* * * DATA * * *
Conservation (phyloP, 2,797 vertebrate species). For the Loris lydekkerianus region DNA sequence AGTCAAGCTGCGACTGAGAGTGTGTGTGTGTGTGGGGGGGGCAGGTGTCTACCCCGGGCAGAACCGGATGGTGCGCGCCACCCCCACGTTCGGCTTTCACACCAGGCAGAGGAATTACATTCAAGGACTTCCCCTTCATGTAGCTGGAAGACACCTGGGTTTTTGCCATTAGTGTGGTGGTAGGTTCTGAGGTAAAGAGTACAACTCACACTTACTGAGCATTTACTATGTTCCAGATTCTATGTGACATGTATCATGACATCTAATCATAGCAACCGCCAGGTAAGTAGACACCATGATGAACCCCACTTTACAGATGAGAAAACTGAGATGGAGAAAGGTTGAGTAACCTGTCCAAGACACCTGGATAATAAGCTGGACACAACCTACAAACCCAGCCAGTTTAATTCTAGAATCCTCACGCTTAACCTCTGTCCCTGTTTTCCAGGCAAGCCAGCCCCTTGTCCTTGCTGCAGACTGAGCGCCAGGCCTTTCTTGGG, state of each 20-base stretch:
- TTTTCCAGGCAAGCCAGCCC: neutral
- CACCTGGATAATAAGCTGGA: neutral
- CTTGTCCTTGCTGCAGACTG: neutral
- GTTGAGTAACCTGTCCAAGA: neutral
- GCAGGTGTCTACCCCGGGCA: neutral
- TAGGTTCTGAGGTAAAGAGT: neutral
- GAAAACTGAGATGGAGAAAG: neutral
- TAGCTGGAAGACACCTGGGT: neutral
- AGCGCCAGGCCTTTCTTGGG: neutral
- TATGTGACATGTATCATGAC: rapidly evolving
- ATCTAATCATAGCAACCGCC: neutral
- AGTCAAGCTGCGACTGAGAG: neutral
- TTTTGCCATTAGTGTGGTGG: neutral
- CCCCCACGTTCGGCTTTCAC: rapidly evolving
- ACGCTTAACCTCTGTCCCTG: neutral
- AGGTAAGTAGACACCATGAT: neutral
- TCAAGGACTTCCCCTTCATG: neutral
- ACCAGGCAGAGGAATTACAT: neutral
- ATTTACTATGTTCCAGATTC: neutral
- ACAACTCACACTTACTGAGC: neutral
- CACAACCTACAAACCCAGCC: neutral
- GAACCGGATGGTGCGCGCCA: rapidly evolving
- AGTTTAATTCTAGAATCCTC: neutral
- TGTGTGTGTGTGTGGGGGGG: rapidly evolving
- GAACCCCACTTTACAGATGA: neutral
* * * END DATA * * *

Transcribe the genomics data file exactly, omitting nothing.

Conservation (phyloP, 2,797 vertebrate species). For the Loris lydekkerianus region DNA sequence AGTCAAGCTGCGACTGAGAGTGTGTGTGTGTGTGGGGGGGGCAGGTGTCTACCCCGGGCAGAACCGGATGGTGCGCGCCACCCCCACGTTCGGCTTTCACACCAGGCAGAGGAATTACATTCAAGGACTTCCCCTTCATGTAGCTGGAAGACACCTGGGTTTTTGCCATTAGTGTGGTGGTAGGTTCTGAGGTAAAGAGTACAACTCACACTTACTGAGCATTTACTATGTTCCAGATTCTATGTGACATGTATCATGACATCTAATCATAGCAACCGCCAGGTAAGTAGACACCATGATGAACCCCACTTTACAGATGAGAAAACTGAGATGGAGAAAGGTTGAGTAACCTGTCCAAGACACCTGGATAATAAGCTGGACACAACCTACAAACCCAGCCAGTTTAATTCTAGAATCCTCACGCTTAACCTCTGTCCCTGTTTTCCAGGCAAGCCAGCCCCTTGTCCTTGCTGCAGACTGAGCGCCAGGCCTTTCTTGGG, state of each 20-base stretch:
- TTTTCCAGGCAAGCCAGCCC: neutral
- CACCTGGATAATAAGCTGGA: neutral
- CTTGTCCTTGCTGCAGACTG: neutral
- GTTGAGTAACCTGTCCAAGA: neutral
- GCAGGTGTCTACCCCGGGCA: neutral
- TAGGTTCTGAGGTAAAGAGT: neutral
- GAAAACTGAGATGGAGAAAG: neutral
- TAGCTGGAAGACACCTGGGT: neutral
- AGCGCCAGGCCTTTCTTGGG: neutral
- TATGTGACATGTATCATGAC: rapidly evolving
- ATCTAATCATAGCAACCGCC: neutral
- AGTCAAGCTGCGACTGAGAG: neutral
- TTTTGCCATTAGTGTGGTGG: neutral
- CCCCCACGTTCGGCTTTCAC: rapidly evolving
- ACGCTTAACCTCTGTCCCTG: neutral
- AGGTAAGTAGACACCATGAT: neutral
- TCAAGGACTTCCCCTTCATG: neutral
- ACCAGGCAGAGGAATTACAT: neutral
- ATTTACTATGTTCCAGATTC: neutral
- ACAACTCACACTTACTGAGC: neutral
- CACAACCTACAAACCCAGCC: neutral
- GAACCGGATGGTGCGCGCCA: rapidly evolving
- AGTTTAATTCTAGAATCCTC: neutral
- TGTGTGTGTGTGTGGGGGGG: rapidly evolving
- GAACCCCACTTTACAGATGA: neutral